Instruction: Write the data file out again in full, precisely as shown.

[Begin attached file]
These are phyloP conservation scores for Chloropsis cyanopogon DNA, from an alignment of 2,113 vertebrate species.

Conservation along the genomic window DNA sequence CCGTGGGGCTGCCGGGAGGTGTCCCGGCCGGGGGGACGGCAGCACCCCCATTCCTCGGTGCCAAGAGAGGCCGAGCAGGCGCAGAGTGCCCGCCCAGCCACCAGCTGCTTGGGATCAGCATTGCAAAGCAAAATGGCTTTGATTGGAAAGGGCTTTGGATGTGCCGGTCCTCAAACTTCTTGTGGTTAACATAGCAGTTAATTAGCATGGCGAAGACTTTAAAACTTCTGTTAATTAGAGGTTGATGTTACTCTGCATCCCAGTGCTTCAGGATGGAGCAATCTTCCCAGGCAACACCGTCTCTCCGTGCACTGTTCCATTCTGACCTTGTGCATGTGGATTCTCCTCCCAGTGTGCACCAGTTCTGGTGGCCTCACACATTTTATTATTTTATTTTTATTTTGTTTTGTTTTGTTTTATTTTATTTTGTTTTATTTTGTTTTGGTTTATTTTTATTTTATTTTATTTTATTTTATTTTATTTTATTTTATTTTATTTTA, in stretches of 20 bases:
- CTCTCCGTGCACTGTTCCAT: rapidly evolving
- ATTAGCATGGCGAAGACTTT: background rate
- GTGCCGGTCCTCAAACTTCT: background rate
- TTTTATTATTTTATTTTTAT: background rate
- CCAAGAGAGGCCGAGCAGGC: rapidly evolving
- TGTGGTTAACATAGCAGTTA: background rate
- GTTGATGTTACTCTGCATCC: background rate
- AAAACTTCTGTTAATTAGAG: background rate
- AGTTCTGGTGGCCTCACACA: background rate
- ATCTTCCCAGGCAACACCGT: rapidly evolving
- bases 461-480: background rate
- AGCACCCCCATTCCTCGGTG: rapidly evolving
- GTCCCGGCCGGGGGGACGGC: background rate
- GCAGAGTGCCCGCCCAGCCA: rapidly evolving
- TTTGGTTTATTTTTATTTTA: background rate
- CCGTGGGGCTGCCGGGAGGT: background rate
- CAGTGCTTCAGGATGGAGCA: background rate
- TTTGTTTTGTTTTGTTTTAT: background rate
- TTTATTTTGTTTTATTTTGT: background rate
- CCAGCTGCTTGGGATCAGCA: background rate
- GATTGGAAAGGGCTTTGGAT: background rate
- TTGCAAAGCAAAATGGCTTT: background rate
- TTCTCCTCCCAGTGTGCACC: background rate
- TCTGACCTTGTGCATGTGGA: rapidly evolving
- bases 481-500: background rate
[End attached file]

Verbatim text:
These are phyloP conservation scores for Chloropsis cyanopogon DNA, from an alignment of 2,113 vertebrate species.

Conservation along the genomic window DNA sequence CCGTGGGGCTGCCGGGAGGTGTCCCGGCCGGGGGGACGGCAGCACCCCCATTCCTCGGTGCCAAGAGAGGCCGAGCAGGCGCAGAGTGCCCGCCCAGCCACCAGCTGCTTGGGATCAGCATTGCAAAGCAAAATGGCTTTGATTGGAAAGGGCTTTGGATGTGCCGGTCCTCAAACTTCTTGTGGTTAACATAGCAGTTAATTAGCATGGCGAAGACTTTAAAACTTCTGTTAATTAGAGGTTGATGTTACTCTGCATCCCAGTGCTTCAGGATGGAGCAATCTTCCCAGGCAACACCGTCTCTCCGTGCACTGTTCCATTCTGACCTTGTGCATGTGGATTCTCCTCCCAGTGTGCACCAGTTCTGGTGGCCTCACACATTTTATTATTTTATTTTTATTTTGTTTTGTTTTGTTTTATTTTATTTTGTTTTATTTTGTTTTGGTTTATTTTTATTTTATTTTATTTTATTTTATTTTATTTTATTTTATTTTATTTTA, in stretches of 20 bases:
- CTCTCCGTGCACTGTTCCAT: rapidly evolving
- ATTAGCATGGCGAAGACTTT: background rate
- GTGCCGGTCCTCAAACTTCT: background rate
- TTTTATTATTTTATTTTTAT: background rate
- CCAAGAGAGGCCGAGCAGGC: rapidly evolving
- TGTGGTTAACATAGCAGTTA: background rate
- GTTGATGTTACTCTGCATCC: background rate
- AAAACTTCTGTTAATTAGAG: background rate
- AGTTCTGGTGGCCTCACACA: background rate
- ATCTTCCCAGGCAACACCGT: rapidly evolving
- bases 461-480: background rate
- AGCACCCCCATTCCTCGGTG: rapidly evolving
- GTCCCGGCCGGGGGGACGGC: background rate
- GCAGAGTGCCCGCCCAGCCA: rapidly evolving
- TTTGGTTTATTTTTATTTTA: background rate
- CCGTGGGGCTGCCGGGAGGT: background rate
- CAGTGCTTCAGGATGGAGCA: background rate
- TTTGTTTTGTTTTGTTTTAT: background rate
- TTTATTTTGTTTTATTTTGT: background rate
- CCAGCTGCTTGGGATCAGCA: background rate
- GATTGGAAAGGGCTTTGGAT: background rate
- TTGCAAAGCAAAATGGCTTT: background rate
- TTCTCCTCCCAGTGTGCACC: background rate
- TCTGACCTTGTGCATGTGGA: rapidly evolving
- bases 481-500: background rate